How the world is responding to the rallying cry for racial justice, according to video trends

Gina Shalavi, Kristen Shipley / July 2020

Racial inequity has plagued the world for centuries. But recent acts of terror and violence against Black Americans have heightened our focus on systemic racism and galvanised a global outcry for justice.

A stylized magnifying glass hovers over an abstract video screen. Text reads: 4X more views of videos related to Black Lives Matter in the first 10 days of June than in all of 2019.

As the Black Lives Matter movement gained momentum across cities and industries worldwide, it spread on YouTube, too, with people speaking out and rallying their communities to come together for change. In the first 10 days of June alone, views of videos related to Black Lives Matter surged, generating 4X more views than occurred in all of 2019.1

Since then, we’ve continued to see growth in YouTube racial justice video content. People are using the platform to share stories, educate, and drive conversations around advocacy and meaningful action. Here are three specific ways we’re seeing people raise their voices and tune in, in support of anti-racism.

Sharing personal experiences

For the Black community, tragedies like the killing of George Floyd are a persistent reminder of the harms caused by systemic racism. And, for years, Black creators have spoken about their own experiences with racism through “Being Black in” videos. This global trend sheds light on the Black experience in different contexts, from countries like Korea, Germany, Hungary, Japan, the Netherlands, and the U.S. to industries like tech and the fine arts.

While the trend isn’t new, recent events have given it a new tragic and timely relevance. On May 26, the day after George Floyd’s death, uploads of videos containing “being black in” in the title began to rise on YouTube. They peaked more than a week later on June 3.2

Beyond sharing their own personal experiences, Black creators are leading important conversations around top-of-mind issues, like talking to children about race and racism. Some have appeared on popular news outlets and others have offered advice based on their professional training as teachers and psychologists.

Many family creators have even posted videos putting these lessons into practice, by having tough discussions with their own kids on camera. While the majority of these videos come from Black and biracial families, some White creators have followed suit and encouraged others to do the same.

Showing solidarity with the Black Lives Matter movement

Another video trend we’ve seen emerge in recent weeks underscores that support for Black Lives Matter stretches beyond race, ethnicity, and nationality. Solidarity with the movement — through moments of silence, taking a knee, organised protests, and virtual fundraisers — has played out in video content uploaded around the world. Notably, during the three-week period following George Floyd’s death, viewership of Black Lives Matter videos went global.3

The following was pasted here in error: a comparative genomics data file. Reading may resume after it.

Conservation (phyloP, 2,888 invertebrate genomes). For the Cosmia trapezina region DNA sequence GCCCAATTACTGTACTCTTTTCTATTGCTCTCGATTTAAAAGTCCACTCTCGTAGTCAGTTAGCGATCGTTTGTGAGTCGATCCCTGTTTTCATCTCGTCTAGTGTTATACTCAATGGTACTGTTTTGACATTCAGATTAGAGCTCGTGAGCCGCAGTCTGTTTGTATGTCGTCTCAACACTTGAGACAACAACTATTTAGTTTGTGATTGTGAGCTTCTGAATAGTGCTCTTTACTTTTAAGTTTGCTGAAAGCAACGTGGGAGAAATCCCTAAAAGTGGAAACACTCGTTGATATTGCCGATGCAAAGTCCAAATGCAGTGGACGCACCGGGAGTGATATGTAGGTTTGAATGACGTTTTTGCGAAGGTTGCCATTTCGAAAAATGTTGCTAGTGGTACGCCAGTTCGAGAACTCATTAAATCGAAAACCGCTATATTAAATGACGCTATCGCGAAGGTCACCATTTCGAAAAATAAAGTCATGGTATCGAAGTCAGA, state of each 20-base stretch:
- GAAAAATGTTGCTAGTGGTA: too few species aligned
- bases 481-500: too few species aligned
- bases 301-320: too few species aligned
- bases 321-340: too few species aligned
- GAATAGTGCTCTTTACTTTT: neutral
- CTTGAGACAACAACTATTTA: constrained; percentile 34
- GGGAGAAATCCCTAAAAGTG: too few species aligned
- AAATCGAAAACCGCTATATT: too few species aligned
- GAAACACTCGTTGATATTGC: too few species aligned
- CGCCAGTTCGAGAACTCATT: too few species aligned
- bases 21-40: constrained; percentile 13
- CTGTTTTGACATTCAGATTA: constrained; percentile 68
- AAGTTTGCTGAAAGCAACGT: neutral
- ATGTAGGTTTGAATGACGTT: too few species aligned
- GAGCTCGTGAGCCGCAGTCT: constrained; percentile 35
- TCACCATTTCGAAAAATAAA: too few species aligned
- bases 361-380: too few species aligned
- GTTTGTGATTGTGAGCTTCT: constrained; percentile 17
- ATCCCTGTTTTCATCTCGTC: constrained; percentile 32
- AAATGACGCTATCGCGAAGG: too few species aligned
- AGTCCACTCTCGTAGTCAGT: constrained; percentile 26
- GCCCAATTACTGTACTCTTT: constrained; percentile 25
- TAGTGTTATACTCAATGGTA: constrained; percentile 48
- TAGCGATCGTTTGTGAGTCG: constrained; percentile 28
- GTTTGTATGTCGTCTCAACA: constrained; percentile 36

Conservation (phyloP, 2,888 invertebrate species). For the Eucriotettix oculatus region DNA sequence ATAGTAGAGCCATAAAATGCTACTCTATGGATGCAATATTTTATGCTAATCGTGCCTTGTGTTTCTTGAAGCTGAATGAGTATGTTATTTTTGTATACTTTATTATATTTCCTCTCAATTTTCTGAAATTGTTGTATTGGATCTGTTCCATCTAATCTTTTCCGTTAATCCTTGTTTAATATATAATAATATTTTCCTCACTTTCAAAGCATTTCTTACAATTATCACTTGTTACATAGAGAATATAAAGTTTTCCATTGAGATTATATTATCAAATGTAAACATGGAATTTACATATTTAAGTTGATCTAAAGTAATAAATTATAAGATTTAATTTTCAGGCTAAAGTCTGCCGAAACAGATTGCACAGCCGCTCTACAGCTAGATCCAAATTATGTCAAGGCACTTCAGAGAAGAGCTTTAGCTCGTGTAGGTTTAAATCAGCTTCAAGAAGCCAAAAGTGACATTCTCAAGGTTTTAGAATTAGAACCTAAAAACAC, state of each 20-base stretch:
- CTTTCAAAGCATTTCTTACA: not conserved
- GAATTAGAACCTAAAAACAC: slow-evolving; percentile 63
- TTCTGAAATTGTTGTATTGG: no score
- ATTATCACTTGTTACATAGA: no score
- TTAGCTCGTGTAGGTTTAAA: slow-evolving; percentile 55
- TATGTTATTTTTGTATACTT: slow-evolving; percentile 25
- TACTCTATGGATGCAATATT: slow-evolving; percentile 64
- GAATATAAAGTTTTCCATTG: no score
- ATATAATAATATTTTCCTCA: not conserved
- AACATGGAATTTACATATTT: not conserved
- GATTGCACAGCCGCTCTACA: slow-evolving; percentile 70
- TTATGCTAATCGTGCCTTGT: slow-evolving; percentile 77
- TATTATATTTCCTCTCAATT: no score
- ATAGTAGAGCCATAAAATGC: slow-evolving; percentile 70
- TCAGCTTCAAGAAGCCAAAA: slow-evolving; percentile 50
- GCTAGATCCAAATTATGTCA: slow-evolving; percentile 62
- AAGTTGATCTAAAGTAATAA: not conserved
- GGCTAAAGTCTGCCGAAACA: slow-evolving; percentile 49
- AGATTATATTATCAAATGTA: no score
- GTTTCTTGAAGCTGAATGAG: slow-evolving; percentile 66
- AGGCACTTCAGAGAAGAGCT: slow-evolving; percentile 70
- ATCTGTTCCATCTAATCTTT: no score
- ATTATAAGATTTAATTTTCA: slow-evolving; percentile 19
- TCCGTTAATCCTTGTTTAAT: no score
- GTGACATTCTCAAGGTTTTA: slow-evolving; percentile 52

Black Lives Matter video viewership in the wake of George Floyd’s death

A line graph shows the spike in viewership of videos related to Black Lives Matter from May 28 and June 12.

Views of videos with George Floyd’s name in the title or description also skyrocketed, peaking at over 200 million views.4 In recognition of Blackout Tuesday, a collective day of action on June 2, YouTube channels spanning news media, professional sports, entertainment companies, and cultural institutions shared videos running 8:46 in length, the amount of time George Floyd was pinned to the ground by police. Characterised by a black screen, these videos served as a symbol of protest against police brutality.

Committing to allyship, advocacy, and action against racism

More than ever, people are demanding to see meaningful action against systemic racism across all facets of life: in law and policy, the workplace, and social culture. As viewers recognise their own accountability in the call for change, we’ve seen them gravitate toward videos about allyship from academics and creators. In the first week of June, for example, views of videos with “how to be an ally” or “dear white people” in the title increased 23% from viewership during all of May.5

Three interconnected people icons with a red trending up arrow in the background. Text reads: 23% increase in views of videos with “how to be an ally” or “dear white people” in the title in the first week of June over all of May.

Another way we’ve seen collective action play out on YouTube is through the support of Black-owned businesses. Creators have reignited a trend started by Alyssa Forever and Jackie Aina in 2016 – the early days of the Black Lives Matter movement – that put a spotlight on Black-owned cosmetic and clothing companies. Through full face makeovers and hauls, creators like Nikkie Tutorials are now donating their video proceeds to organisations that support Black Lives Matter and encouraging followers to shop Black-owned businesses. Since May 25, there have been more than 2 million views of videos related to cosmetics with “Black owned” in the title, and many of the most-viewed videos belong to non-Black creators.6

It’s clear that the fight for racial justice relies on all of us – as people and as companies – to do our part to listen, learn, speak up, stand up, and take meaningful action. Though we may be physically distant, video connects us to each other and the world, and can bring us together to make positive change.

Now is a time for change in the industry